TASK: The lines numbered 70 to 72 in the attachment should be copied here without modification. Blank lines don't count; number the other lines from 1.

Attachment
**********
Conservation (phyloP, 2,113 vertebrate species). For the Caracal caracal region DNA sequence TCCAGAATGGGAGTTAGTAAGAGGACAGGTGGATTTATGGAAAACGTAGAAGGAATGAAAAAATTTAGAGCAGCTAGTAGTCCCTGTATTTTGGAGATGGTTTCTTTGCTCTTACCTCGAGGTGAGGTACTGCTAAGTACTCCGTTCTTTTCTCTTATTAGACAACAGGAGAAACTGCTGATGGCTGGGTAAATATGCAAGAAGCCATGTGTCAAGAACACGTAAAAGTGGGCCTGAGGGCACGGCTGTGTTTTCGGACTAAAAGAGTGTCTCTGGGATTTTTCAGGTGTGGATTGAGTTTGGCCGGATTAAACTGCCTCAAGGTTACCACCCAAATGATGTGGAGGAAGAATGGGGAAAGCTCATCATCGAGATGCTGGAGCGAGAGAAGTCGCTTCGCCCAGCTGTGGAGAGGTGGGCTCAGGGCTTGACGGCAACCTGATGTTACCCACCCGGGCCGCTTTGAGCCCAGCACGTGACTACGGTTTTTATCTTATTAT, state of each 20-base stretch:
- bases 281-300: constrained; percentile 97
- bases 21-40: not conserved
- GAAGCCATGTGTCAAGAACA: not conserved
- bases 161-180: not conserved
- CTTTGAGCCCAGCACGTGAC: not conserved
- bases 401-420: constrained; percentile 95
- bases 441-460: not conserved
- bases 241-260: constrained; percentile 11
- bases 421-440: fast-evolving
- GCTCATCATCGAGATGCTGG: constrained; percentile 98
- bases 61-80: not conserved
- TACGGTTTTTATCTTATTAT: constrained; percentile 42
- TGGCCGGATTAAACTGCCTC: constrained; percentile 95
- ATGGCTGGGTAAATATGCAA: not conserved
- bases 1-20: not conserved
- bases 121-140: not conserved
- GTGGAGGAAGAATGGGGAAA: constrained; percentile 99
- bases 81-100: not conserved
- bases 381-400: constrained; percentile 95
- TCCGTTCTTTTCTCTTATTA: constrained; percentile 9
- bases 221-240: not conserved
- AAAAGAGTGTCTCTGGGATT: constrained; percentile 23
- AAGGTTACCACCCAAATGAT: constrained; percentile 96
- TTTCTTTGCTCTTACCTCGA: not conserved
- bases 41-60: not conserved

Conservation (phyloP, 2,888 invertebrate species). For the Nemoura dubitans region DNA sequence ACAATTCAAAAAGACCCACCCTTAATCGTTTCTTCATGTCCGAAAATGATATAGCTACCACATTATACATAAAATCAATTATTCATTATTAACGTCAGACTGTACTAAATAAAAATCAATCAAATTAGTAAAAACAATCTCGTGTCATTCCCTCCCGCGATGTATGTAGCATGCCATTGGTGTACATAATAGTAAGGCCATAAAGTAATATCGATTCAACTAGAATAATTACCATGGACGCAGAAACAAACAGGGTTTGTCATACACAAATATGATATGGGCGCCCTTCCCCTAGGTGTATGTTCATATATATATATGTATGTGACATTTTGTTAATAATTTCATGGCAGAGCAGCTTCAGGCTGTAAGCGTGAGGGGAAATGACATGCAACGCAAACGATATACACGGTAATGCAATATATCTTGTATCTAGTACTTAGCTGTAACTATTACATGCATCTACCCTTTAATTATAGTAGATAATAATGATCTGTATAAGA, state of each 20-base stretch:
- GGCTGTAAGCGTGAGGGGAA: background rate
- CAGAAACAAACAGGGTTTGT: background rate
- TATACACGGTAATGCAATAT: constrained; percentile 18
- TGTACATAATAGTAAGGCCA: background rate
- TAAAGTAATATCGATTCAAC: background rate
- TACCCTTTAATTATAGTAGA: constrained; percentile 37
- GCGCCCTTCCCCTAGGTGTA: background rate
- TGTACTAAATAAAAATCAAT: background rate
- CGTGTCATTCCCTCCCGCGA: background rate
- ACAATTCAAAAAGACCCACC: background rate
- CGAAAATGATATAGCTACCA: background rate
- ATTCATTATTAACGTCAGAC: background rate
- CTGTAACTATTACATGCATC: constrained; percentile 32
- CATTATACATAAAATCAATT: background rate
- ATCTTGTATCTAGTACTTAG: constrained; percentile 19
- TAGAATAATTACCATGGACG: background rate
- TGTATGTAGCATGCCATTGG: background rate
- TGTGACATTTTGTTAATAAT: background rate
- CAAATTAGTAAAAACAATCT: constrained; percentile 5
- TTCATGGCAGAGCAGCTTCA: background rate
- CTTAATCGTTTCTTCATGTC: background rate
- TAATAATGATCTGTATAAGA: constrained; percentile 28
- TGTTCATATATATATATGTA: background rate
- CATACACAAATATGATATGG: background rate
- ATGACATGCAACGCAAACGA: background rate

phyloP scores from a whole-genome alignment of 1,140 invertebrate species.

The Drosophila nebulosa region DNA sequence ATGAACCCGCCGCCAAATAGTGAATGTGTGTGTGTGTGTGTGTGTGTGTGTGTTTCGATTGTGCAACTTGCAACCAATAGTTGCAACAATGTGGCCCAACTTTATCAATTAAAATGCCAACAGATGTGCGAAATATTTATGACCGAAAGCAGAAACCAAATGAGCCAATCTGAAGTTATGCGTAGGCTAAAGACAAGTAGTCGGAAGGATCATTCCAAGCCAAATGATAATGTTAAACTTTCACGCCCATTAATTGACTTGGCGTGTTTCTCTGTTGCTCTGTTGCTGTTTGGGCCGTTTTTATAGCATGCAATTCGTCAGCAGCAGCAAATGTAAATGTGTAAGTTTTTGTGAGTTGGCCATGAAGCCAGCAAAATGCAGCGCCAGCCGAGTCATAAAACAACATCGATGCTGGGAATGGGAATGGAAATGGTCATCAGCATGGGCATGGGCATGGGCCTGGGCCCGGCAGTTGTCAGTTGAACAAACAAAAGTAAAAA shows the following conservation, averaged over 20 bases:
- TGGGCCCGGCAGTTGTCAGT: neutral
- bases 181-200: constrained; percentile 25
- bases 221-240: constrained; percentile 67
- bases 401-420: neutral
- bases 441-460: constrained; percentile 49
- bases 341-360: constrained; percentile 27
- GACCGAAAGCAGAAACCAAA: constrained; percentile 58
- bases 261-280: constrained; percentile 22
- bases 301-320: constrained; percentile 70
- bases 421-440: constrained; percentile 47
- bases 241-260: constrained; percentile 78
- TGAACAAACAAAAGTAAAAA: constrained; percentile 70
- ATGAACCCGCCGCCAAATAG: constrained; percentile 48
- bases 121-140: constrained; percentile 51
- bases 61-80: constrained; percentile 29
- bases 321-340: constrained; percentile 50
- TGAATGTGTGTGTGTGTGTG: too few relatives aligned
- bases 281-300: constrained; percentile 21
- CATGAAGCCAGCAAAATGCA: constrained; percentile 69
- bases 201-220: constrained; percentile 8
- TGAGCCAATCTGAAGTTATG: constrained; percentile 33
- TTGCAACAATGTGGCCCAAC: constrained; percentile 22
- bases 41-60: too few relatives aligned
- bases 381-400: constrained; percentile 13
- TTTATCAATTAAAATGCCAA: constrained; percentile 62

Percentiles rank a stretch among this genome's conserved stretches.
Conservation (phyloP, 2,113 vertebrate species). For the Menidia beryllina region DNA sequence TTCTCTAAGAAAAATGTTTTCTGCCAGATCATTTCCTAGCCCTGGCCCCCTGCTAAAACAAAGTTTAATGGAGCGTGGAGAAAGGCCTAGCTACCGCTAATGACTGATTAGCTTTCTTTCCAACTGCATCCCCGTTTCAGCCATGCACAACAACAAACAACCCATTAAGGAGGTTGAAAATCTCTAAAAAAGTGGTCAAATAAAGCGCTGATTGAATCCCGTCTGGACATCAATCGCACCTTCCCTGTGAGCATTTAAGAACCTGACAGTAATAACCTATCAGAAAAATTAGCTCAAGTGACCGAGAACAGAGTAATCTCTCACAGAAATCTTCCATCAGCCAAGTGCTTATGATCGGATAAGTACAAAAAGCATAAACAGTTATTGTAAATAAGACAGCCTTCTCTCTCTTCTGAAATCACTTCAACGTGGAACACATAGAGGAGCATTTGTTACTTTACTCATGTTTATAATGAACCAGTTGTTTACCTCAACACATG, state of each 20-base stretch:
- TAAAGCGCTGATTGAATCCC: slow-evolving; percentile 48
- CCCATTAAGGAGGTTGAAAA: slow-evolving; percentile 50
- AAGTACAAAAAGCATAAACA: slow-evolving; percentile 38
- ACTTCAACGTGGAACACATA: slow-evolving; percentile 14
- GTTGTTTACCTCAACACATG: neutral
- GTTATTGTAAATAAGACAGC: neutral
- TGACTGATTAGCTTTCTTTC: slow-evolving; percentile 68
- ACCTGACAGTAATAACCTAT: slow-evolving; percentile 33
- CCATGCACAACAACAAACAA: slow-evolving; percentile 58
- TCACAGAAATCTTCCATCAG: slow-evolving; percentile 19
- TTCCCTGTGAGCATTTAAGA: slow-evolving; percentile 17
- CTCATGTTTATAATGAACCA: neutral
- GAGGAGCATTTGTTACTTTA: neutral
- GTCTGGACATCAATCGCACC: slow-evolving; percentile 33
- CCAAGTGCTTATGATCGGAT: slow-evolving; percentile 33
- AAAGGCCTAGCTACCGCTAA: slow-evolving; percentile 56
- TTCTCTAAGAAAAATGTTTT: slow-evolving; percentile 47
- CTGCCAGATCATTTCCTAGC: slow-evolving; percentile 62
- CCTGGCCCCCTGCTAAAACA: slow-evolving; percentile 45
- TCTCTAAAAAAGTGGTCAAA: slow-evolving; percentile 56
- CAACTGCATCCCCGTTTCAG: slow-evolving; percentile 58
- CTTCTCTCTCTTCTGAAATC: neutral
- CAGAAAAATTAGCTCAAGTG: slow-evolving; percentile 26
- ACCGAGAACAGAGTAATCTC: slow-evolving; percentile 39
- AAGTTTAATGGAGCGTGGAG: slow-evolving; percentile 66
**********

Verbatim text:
- bases 321-340: constrained; percentile 50
- TGAATGTGTGTGTGTGTGTG: too few relatives aligned
- bases 281-300: constrained; percentile 21